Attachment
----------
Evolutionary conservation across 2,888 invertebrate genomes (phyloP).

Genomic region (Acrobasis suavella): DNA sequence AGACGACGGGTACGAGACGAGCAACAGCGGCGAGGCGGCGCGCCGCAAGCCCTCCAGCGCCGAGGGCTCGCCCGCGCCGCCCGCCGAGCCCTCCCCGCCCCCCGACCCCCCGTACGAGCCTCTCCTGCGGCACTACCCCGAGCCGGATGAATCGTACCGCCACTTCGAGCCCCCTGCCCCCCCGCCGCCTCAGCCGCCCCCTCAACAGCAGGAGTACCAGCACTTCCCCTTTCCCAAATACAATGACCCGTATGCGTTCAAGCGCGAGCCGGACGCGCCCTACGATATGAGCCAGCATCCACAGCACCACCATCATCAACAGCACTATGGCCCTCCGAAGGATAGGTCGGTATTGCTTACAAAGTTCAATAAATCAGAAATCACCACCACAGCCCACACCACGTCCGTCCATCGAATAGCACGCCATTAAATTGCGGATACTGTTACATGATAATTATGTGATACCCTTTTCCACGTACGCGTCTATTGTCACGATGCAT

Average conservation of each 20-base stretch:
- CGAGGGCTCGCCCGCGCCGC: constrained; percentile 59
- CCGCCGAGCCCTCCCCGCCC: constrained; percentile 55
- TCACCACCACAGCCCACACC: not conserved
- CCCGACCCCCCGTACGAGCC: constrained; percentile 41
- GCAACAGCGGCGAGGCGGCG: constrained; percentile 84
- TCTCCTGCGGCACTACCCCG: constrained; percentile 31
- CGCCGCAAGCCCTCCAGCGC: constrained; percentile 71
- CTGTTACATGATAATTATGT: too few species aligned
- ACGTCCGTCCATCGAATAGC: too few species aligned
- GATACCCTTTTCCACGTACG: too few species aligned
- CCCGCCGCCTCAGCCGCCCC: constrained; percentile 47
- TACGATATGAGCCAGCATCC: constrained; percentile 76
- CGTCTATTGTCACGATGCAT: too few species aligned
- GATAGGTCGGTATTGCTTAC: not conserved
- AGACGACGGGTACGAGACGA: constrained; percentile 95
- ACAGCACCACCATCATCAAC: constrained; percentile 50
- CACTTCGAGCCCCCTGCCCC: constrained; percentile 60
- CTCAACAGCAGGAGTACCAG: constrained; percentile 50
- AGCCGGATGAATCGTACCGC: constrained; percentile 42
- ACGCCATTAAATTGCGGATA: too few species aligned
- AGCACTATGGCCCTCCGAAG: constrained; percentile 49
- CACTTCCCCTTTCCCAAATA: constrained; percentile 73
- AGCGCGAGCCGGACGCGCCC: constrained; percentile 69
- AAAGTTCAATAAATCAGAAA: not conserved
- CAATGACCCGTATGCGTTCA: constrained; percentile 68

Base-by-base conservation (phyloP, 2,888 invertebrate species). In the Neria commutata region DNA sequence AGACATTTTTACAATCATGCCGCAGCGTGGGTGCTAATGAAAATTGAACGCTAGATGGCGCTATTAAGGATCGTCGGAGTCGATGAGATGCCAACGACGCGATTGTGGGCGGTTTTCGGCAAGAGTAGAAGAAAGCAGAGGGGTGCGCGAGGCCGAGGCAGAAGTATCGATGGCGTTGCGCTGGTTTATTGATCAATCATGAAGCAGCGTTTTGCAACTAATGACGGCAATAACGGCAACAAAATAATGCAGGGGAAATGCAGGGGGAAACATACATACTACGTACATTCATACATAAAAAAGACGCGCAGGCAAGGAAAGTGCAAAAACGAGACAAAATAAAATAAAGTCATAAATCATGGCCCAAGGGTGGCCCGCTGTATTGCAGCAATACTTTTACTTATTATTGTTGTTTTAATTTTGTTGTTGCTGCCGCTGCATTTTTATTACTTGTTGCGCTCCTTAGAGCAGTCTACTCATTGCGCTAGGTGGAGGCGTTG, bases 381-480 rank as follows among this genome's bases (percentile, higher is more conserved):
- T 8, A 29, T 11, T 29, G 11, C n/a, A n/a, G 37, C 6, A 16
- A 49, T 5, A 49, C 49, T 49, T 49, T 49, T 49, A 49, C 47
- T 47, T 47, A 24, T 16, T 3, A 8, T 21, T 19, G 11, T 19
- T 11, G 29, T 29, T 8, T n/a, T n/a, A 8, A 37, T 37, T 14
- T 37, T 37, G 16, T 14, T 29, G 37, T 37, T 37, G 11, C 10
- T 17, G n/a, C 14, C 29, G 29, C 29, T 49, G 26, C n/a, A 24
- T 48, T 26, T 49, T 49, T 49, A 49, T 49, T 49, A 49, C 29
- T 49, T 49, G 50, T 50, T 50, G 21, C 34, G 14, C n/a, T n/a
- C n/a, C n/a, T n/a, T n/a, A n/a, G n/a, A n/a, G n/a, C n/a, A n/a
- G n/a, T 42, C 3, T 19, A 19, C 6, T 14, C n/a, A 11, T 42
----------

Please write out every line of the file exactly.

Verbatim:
Evolutionary conservation across 2,888 invertebrate genomes (phyloP).

Genomic region (Acrobasis suavella): DNA sequence AGACGACGGGTACGAGACGAGCAACAGCGGCGAGGCGGCGCGCCGCAAGCCCTCCAGCGCCGAGGGCTCGCCCGCGCCGCCCGCCGAGCCCTCCCCGCCCCCCGACCCCCCGTACGAGCCTCTCCTGCGGCACTACCCCGAGCCGGATGAATCGTACCGCCACTTCGAGCCCCCTGCCCCCCCGCCGCCTCAGCCGCCCCCTCAACAGCAGGAGTACCAGCACTTCCCCTTTCCCAAATACAATGACCCGTATGCGTTCAAGCGCGAGCCGGACGCGCCCTACGATATGAGCCAGCATCCACAGCACCACCATCATCAACAGCACTATGGCCCTCCGAAGGATAGGTCGGTATTGCTTACAAAGTTCAATAAATCAGAAATCACCACCACAGCCCACACCACGTCCGTCCATCGAATAGCACGCCATTAAATTGCGGATACTGTTACATGATAATTATGTGATACCCTTTTCCACGTACGCGTCTATTGTCACGATGCAT

Average conservation of each 20-base stretch:
- CGAGGGCTCGCCCGCGCCGC: constrained; percentile 59
- CCGCCGAGCCCTCCCCGCCC: constrained; percentile 55
- TCACCACCACAGCCCACACC: not conserved
- CCCGACCCCCCGTACGAGCC: constrained; percentile 41
- GCAACAGCGGCGAGGCGGCG: constrained; percentile 84
- TCTCCTGCGGCACTACCCCG: constrained; percentile 31
- CGCCGCAAGCCCTCCAGCGC: constrained; percentile 71
- CTGTTACATGATAATTATGT: too few species aligned
- ACGTCCGTCCATCGAATAGC: too few species aligned
- GATACCCTTTTCCACGTACG: too few species aligned
- CCCGCCGCCTCAGCCGCCCC: constrained; percentile 47
- TACGATATGAGCCAGCATCC: constrained; percentile 76
- CGTCTATTGTCACGATGCAT: too few species aligned
- GATAGGTCGGTATTGCTTAC: not conserved
- AGACGACGGGTACGAGACGA: constrained; percentile 95
- ACAGCACCACCATCATCAAC: constrained; percentile 50
- CACTTCGAGCCCCCTGCCCC: constrained; percentile 60
- CTCAACAGCAGGAGTACCAG: constrained; percentile 50
- AGCCGGATGAATCGTACCGC: constrained; percentile 42
- ACGCCATTAAATTGCGGATA: too few species aligned
- AGCACTATGGCCCTCCGAAG: constrained; percentile 49
- CACTTCCCCTTTCCCAAATA: constrained; percentile 73
- AGCGCGAGCCGGACGCGCCC: constrained; percentile 69
- AAAGTTCAATAAATCAGAAA: not conserved
- CAATGACCCGTATGCGTTCA: constrained; percentile 68

Base-by-base conservation (phyloP, 2,888 invertebrate species). In the Neria commutata region DNA sequence AGACATTTTTACAATCATGCCGCAGCGTGGGTGCTAATGAAAATTGAACGCTAGATGGCGCTATTAAGGATCGTCGGAGTCGATGAGATGCCAACGACGCGATTGTGGGCGGTTTTCGGCAAGAGTAGAAGAAAGCAGAGGGGTGCGCGAGGCCGAGGCAGAAGTATCGATGGCGTTGCGCTGGTTTATTGATCAATCATGAAGCAGCGTTTTGCAACTAATGACGGCAATAACGGCAACAAAATAATGCAGGGGAAATGCAGGGGGAAACATACATACTACGTACATTCATACATAAAAAAGACGCGCAGGCAAGGAAAGTGCAAAAACGAGACAAAATAAAATAAAGTCATAAATCATGGCCCAAGGGTGGCCCGCTGTATTGCAGCAATACTTTTACTTATTATTGTTGTTTTAATTTTGTTGTTGCTGCCGCTGCATTTTTATTACTTGTTGCGCTCCTTAGAGCAGTCTACTCATTGCGCTAGGTGGAGGCGTTG, bases 381-480 rank as follows among this genome's bases (percentile, higher is more conserved):
- T 8, A 29, T 11, T 29, G 11, C n/a, A n/a, G 37, C 6, A 16
- A 49, T 5, A 49, C 49, T 49, T 49, T 49, T 49, A 49, C 47
- T 47, T 47, A 24, T 16, T 3, A 8, T 21, T 19, G 11, T 19
- T 11, G 29, T 29, T 8, T n/a, T n/a, A 8, A 37, T 37, T 14
- T 37, T 37, G 16, T 14, T 29, G 37, T 37, T 37, G 11, C 10
- T 17, G n/a, C 14, C 29, G 29, C 29, T 49, G 26, C n/a, A 24
- T 48, T 26, T 49, T 49, T 49, A 49, T 49, T 49, A 49, C 29
- T 49, T 49, G 50, T 50, T 50, G 21, C 34, G 14, C n/a, T n/a
- C n/a, C n/a, T n/a, T n/a, A n/a, G n/a, A n/a, G n/a, C n/a, A n/a
- G n/a, T 42, C 3, T 19, A 19, C 6, T 14, C n/a, A 11, T 42